The resist pattern serving as the color mixing-prevention barrier was formed, as shown in FIG. 2, only at the boundaries between the red color portions (R) and the blue color portions (B) with the width d3 of 15 μm.
The inks having the same composition as the ones in Example 1 are ejected from an ink-jet head into the apertures of the black matrix. The volume of the ink droplet was 45 pl, and the average diameter of the ink dots formed as the colored segmental layers was 78 μm.
After the printing, the printed matter was prebaked at 90° C. for 10 minutes, and then baked at 200° C. for 30 minutes. Then a passivation layer was formed to prepare a color filter, and therewith a liquid crystal display apparatus was prepared in the same manner as in Example 1.
A liquid crystal display device was prepared by conducting printing, passivation layer formation in the same manner as in Example 1 except that the red ink was the one of Example 2, the green ink was the one of Example 1, and the blue ink was the one of Example 3, all the three inks being dye-colored.
A liquid crystal display device was prepared by conducting printing, passivation layer formation in the same manner as in Example 1 except that the red ink was the one of Example 1, the green ink was the one of Example 4, and the blue ink was the one of Example 1, all the three inks being pigment-colored.
The colored picture image portions of the color filters prepared in the above Examples 1 to 7 and Comparative Examples 1 and 2 were examined with a microscope. The microscopic examination was conducted for an area of 2500 colored picture elements (50 lines ×50 columns) of each of the color filters. The color filter with 10 or more color-mixing defective spots was evaluated to be "poor"; the one with 3 to 9 color-mixing defective spots to be "fair"; the one with 1 to 2 color-mixing defective spots to be "good"; and the one without color-mixing defect to be "excellent". The evaluation results are shown in Table 5 below.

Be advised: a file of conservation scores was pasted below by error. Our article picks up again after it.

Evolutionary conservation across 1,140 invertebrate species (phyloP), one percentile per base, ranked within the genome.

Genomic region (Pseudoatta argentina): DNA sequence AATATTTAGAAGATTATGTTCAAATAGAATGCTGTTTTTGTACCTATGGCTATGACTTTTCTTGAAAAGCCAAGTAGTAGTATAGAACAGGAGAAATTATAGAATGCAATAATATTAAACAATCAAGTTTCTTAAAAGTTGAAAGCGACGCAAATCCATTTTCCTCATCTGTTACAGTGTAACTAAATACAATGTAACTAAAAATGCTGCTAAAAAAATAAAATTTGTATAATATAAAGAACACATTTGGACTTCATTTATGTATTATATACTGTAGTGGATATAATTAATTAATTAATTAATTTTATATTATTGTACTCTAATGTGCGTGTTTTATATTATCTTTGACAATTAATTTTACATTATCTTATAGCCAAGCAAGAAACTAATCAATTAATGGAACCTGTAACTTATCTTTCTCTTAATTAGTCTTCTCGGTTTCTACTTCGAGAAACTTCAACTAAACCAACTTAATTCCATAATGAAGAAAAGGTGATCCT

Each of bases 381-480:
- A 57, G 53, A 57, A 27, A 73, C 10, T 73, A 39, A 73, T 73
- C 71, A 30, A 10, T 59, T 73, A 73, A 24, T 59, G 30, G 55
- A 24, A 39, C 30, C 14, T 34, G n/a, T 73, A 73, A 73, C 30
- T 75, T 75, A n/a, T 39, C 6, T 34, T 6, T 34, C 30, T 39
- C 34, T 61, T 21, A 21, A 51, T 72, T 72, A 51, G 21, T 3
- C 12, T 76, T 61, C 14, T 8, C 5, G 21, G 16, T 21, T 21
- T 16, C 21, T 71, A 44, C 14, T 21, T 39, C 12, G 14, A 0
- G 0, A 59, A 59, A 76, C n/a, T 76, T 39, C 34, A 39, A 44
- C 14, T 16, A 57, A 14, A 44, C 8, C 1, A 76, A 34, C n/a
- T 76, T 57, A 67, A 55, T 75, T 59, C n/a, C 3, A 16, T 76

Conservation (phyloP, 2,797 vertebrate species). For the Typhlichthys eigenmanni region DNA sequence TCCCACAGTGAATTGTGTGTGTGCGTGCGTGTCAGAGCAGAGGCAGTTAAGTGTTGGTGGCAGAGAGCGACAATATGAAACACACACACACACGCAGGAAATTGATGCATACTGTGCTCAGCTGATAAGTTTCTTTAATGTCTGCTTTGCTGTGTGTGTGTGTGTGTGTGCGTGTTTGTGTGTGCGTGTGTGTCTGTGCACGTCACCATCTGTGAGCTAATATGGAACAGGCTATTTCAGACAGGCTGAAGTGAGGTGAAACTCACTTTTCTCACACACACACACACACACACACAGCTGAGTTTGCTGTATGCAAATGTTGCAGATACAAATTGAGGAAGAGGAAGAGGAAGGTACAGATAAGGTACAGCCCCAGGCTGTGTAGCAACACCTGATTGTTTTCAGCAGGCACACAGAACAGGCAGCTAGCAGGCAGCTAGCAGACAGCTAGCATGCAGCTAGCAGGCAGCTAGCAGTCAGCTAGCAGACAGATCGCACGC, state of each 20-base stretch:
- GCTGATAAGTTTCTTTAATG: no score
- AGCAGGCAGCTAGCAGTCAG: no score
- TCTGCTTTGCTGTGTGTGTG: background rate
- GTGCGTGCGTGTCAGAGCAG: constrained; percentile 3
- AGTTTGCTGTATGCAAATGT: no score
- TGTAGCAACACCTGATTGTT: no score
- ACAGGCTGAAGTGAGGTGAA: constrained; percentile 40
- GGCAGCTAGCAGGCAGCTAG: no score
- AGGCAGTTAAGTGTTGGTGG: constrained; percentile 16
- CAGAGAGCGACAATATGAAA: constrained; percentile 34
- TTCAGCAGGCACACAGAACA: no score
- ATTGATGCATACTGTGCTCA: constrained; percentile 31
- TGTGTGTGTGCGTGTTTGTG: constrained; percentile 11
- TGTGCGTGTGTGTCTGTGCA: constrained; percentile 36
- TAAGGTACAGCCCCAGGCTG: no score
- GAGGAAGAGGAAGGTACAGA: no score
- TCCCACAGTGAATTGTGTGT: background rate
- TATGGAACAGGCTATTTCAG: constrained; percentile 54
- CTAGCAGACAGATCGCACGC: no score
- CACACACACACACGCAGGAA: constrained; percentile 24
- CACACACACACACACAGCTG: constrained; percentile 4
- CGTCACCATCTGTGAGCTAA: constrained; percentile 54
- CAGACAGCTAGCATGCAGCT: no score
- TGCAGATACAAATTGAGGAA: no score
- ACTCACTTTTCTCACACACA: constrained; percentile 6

TABLE 5______________________________________ Absence of color-mixing______________________________________Example 1 ExcellentExample 2 GoodExample 3 GoodExample 4 GoodExample 5 GoodExample 6 GoodExample 7 ExcellentComparative Fairexample 1Comparative Poorexample 2______________________________________
As shown in Table 5 above, the color filter prepared according to the present invention has less defects of color-mixing than conventional ones (Comparative Examples 1 and 2), and the effect was remarkable in Examples 1 and 7.
As described above, the present invention has advantages: (1) diminution of the defects of color-mixing caused by running of inks between the colored segmental layers of R, G, and B, and (2) possibility of finer image formation because the color-mixing prevention barriers are required only at the boundaries between pigment-colored segmental layers and between dye-colored segmental layers. Thereby the present invention gives a color filter which is suitable for finer image formation, and enables production of a liquid crystal display device giving high-quality images.
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|U.S. Classification||430/7, 349/106, 347/107, 427/164, 347/100|
|International Classification||G02B5/20, G02B5/22, G02F1/1335|
|Cooperative Classification||G02F1/133516, G02B5/223|
|European Classification||G02B5/22D, G02F1/1335F2B|
|Aug 29, 1995||AS||Assignment|
Owner name: CANON KABUSHIKI KAISHA, JAPAN
Free format text: ASSIGNMENT OF ASSIGNORS INTEREST;ASSIGNORS:MIYAZAKI, TAKESHI;SATO, HIROSHI;SHIROTA, KATSUHIRO;AND OTHERS;REEL/FRAME:007769/0476
Effective date: 19950824
|Jul 5, 2001||FPAY||Fee payment|
Year of fee payment: 4
|Jun 28, 2005||FPAY||Fee payment|
Year of fee payment: 8
|Jun 24, 2009||FPAY||Fee payment|
Year of fee payment: 12